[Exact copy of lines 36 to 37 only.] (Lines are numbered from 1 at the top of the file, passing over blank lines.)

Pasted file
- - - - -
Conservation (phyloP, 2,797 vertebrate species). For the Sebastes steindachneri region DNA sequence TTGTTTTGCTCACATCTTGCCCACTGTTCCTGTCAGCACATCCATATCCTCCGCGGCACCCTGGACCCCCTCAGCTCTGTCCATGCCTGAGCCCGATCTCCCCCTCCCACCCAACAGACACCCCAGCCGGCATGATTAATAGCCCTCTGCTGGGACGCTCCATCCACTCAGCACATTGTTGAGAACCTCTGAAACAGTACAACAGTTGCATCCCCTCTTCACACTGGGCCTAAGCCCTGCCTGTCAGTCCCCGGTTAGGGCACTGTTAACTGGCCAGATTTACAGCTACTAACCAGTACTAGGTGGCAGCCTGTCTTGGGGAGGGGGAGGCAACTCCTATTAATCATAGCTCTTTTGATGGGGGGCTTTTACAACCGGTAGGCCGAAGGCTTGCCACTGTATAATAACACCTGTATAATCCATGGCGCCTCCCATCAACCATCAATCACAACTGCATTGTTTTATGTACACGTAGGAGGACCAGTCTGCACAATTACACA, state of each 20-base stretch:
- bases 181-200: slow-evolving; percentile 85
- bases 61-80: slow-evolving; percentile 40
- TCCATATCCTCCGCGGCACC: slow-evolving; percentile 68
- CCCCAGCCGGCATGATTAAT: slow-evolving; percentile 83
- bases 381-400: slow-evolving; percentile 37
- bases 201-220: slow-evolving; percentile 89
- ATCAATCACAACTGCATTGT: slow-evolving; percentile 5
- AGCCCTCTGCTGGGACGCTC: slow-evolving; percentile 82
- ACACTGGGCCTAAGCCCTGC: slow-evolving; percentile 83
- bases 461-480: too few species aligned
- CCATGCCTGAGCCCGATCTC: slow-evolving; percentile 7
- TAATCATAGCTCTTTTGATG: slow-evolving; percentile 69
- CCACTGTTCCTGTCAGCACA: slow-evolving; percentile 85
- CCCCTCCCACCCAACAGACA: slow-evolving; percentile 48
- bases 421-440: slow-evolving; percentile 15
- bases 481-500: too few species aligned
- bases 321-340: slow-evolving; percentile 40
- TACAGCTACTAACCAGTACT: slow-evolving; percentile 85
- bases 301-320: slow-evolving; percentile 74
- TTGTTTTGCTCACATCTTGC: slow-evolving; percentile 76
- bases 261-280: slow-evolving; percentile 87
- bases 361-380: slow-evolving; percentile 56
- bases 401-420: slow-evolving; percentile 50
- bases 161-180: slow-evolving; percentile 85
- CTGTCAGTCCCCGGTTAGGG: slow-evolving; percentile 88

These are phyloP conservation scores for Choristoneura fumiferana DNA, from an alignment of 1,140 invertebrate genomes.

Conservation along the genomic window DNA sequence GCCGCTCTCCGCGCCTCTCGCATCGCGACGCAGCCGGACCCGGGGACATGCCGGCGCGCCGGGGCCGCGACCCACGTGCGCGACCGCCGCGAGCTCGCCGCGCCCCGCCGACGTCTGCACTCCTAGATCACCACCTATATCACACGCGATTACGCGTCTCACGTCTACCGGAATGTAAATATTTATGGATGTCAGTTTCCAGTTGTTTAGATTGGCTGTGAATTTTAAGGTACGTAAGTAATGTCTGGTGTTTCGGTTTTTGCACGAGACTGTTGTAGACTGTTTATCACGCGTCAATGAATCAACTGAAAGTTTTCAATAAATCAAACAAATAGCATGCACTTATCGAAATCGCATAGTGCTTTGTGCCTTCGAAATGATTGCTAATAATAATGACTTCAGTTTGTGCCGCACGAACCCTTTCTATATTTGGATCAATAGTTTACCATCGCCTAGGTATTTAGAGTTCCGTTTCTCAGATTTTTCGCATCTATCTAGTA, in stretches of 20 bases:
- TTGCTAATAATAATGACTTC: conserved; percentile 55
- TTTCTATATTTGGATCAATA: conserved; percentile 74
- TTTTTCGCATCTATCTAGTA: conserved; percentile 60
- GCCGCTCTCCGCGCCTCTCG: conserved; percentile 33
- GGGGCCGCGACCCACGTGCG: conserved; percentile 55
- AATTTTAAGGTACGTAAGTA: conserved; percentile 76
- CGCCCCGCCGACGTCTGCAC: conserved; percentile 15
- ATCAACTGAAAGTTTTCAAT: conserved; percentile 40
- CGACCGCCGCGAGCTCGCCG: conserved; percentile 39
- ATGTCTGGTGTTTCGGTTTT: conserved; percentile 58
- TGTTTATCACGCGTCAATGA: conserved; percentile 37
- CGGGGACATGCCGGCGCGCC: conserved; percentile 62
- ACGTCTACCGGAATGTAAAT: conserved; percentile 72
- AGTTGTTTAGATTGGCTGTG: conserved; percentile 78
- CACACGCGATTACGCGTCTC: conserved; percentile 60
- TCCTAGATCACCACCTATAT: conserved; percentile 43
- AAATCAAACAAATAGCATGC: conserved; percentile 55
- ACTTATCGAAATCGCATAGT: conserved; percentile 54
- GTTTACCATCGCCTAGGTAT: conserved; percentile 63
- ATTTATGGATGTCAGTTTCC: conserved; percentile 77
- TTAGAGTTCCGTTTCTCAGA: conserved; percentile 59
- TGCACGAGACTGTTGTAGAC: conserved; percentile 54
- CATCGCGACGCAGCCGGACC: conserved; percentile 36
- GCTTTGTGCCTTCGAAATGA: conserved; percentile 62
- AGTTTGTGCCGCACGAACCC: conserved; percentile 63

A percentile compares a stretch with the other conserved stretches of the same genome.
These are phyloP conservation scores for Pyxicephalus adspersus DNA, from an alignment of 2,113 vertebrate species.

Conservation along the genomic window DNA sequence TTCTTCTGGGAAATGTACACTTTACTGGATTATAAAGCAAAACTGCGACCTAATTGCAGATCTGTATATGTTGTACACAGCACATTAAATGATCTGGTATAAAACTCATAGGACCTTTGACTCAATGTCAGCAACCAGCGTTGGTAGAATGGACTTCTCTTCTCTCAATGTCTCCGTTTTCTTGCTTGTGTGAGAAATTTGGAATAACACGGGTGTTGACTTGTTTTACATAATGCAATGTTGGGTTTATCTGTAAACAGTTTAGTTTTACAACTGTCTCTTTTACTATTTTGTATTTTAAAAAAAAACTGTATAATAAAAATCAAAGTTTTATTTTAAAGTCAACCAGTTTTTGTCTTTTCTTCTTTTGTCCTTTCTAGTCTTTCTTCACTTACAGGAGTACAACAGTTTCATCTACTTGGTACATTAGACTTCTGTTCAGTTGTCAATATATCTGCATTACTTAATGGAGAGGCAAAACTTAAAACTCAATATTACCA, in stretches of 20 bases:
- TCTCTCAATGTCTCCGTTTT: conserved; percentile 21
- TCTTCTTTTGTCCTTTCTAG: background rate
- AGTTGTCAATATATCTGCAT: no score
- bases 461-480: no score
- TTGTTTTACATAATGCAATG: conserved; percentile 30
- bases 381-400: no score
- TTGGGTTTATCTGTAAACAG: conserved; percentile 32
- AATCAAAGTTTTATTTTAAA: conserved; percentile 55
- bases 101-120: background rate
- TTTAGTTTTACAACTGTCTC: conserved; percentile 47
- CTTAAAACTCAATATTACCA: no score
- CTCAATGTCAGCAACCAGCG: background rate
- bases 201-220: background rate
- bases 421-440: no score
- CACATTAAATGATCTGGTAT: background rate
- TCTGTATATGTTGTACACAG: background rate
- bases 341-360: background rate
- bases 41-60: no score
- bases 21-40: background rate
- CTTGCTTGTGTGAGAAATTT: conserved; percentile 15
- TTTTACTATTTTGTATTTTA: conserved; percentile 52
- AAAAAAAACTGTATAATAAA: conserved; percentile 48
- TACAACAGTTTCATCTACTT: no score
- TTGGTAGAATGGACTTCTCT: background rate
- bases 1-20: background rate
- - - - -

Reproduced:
- ATCAACTGAAAGTTTTCAAT: conserved; percentile 40
- CGACCGCCGCGAGCTCGCCG: conserved; percentile 39